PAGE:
One of the most fascinating military blogs during 2004-2005 was the blog of U.S. Army Silver Star tanker Neil Prakash, Armor Geddon. Prakash’s detailed blog entries were not posted until after the battles he fought in were history, but the same thoroughness and eye for detail that made his site such a fascinating read could also potentially be gleaned for information by potential opponents accessing the tactics, strengths, and weaknesses not just of the tankers, but of the enemy tactics that failed against American forces.
More recently, the ability of wireless media devices such as smart phones, and the explosive growth of micro-blogging sites like Twitter, have made real-time information gathering efforts by opposing forces a potential threat in current and future conflicts.
Consider, if you will, the social media storm that arose recently as the result of the rigged elections in Iran. Now imagine a future conflict where soldiers with iPhones and BlackBerrys twittered the day’s events within hours of their last mission, posting photos or video to Facebook, Flickr, LiveLeak or YouTube. While such postings could seem innocuous to the soldiers posting information, the images and stories they post could reveal their locations, their speed of advance, their unit disposition, and other key military information vital to enemy planners that may otherwise be hampered by the fog of war.
A strong argument can be made that a total ban on social media may be warranted when we enter our next future conflict in order to preemptively shut down this kind of information leakage.
While individual servicemen should not have to give up their relationships with family and friends, and social networking sites can give deployed servicepeople a point of contact with the folks back home, social networks can threaten unit security as well as personal security. The obvious threat of these sites to expose servicemen to phishing and hackers for identity theft purposes is the same as it is for civilians, but foreign deployments and difficulty conducting business from remote locations can make it difficult for servicemen to battle identity theft, making them an excellent target for scammers.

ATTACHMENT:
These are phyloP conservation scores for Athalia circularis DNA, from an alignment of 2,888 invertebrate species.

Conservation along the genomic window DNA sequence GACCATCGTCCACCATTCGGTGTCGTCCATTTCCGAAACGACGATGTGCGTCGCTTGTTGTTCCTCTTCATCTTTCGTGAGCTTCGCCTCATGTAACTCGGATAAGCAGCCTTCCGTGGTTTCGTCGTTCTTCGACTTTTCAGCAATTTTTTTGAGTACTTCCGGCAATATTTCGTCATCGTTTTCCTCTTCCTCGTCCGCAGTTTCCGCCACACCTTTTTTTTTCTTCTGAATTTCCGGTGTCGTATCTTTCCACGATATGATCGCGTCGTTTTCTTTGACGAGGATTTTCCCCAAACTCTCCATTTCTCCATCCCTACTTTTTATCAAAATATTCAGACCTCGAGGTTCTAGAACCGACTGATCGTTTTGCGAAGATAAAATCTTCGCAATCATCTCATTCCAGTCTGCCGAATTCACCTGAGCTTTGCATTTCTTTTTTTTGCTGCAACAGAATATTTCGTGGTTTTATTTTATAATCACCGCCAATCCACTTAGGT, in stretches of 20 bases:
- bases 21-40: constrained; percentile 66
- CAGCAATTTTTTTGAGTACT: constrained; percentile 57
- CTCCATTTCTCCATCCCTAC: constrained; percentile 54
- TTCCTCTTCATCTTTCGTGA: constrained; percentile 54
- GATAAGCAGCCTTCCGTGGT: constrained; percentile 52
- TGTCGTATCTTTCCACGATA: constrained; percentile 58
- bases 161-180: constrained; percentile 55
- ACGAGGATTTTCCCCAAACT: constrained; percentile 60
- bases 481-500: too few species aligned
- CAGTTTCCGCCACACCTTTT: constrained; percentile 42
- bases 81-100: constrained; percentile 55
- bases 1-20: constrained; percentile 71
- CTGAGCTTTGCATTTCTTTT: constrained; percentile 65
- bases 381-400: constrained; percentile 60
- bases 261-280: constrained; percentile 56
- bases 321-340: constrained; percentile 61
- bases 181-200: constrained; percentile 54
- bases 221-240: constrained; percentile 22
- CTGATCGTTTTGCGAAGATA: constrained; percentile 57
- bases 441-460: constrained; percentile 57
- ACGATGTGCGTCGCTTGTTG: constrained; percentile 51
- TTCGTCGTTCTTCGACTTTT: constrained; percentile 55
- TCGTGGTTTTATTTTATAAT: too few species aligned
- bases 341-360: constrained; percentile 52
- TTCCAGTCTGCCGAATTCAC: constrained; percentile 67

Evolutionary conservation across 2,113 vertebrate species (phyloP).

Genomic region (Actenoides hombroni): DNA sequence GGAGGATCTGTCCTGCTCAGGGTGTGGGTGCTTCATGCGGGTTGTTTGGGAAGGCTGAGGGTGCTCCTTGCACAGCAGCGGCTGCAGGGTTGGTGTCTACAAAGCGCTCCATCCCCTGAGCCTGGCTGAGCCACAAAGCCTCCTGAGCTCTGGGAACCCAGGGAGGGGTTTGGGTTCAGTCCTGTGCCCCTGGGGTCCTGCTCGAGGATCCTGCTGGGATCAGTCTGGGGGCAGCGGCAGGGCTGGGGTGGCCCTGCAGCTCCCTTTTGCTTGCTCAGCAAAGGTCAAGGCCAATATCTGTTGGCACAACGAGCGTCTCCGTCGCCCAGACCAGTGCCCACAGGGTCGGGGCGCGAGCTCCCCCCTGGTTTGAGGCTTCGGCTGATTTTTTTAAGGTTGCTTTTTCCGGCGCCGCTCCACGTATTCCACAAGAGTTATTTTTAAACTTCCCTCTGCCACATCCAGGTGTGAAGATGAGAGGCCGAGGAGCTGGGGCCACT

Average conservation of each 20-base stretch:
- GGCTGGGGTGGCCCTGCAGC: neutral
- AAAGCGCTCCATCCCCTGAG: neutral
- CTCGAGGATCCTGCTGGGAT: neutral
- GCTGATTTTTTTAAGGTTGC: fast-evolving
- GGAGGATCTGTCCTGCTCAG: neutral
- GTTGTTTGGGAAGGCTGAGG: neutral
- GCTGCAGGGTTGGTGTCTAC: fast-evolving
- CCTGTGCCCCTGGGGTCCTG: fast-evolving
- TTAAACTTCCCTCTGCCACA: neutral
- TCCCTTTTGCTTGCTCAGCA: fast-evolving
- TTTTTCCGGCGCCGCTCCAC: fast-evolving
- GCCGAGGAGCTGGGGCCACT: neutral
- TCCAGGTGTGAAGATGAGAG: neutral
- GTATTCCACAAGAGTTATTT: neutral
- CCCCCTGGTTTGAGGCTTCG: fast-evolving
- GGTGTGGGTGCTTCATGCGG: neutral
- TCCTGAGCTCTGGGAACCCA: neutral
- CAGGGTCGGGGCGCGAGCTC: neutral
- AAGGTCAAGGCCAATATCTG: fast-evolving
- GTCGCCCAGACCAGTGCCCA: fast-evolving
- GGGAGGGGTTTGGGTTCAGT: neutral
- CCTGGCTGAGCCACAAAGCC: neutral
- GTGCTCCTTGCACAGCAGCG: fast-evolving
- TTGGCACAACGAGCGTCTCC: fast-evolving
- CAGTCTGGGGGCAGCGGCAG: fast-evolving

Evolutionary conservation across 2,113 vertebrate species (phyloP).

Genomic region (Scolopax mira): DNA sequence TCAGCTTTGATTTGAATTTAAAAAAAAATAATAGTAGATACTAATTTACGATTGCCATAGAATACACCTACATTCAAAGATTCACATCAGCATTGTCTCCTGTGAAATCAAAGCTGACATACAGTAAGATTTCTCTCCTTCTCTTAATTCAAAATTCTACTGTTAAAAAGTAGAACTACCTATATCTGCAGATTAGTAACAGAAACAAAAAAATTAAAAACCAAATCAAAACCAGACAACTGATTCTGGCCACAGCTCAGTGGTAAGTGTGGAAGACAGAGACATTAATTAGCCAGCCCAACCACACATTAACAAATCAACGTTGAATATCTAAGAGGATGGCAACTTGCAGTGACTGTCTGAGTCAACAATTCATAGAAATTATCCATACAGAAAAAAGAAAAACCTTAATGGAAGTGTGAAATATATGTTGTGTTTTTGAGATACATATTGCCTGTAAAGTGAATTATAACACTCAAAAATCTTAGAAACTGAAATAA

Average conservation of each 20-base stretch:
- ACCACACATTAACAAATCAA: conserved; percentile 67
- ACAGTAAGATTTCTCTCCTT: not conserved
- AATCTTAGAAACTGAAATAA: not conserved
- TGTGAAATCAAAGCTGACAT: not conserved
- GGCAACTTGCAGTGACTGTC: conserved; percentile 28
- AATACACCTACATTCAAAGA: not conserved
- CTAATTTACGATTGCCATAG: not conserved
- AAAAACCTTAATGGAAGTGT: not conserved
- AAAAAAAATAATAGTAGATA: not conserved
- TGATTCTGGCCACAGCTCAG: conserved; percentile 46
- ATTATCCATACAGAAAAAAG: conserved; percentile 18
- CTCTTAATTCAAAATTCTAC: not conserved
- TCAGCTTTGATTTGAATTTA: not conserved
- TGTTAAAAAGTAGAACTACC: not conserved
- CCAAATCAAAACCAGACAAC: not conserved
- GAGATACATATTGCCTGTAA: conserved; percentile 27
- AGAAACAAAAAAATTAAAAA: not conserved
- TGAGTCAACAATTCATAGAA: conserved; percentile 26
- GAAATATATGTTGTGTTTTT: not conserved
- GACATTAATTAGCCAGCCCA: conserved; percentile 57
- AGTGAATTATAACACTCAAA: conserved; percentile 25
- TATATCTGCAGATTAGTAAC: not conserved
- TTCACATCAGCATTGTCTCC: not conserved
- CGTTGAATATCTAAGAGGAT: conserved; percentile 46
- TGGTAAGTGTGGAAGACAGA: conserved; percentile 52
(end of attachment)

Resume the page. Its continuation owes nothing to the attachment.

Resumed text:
In less likely but far more serious circumstances, social networks have played a role in placing lives in danger. Social relationships established on Craigslist and MySpace have led to homicides, and a relationship status change on Facebook led to murder. Such tragic events are obviously rare even in the civilian world, but military authorities do worry about risks to the personal security of their servicemen and women both on and off post. As a result, they’ve established bans on what they deem to be unsafe physical locations. It seems only logical that such a ban might be extended to online locations as well if they think such activity could lead to potentially dangerous contacts offline.
The on-again, off-again relationship between the military and Web-based social media will continue, and while one can certainly understand why servicemen and women desire to use social networking to keep in touch with those they love, the military’s desire to protect itself from the threats raised by social media outweighs the comforts the online contact provides.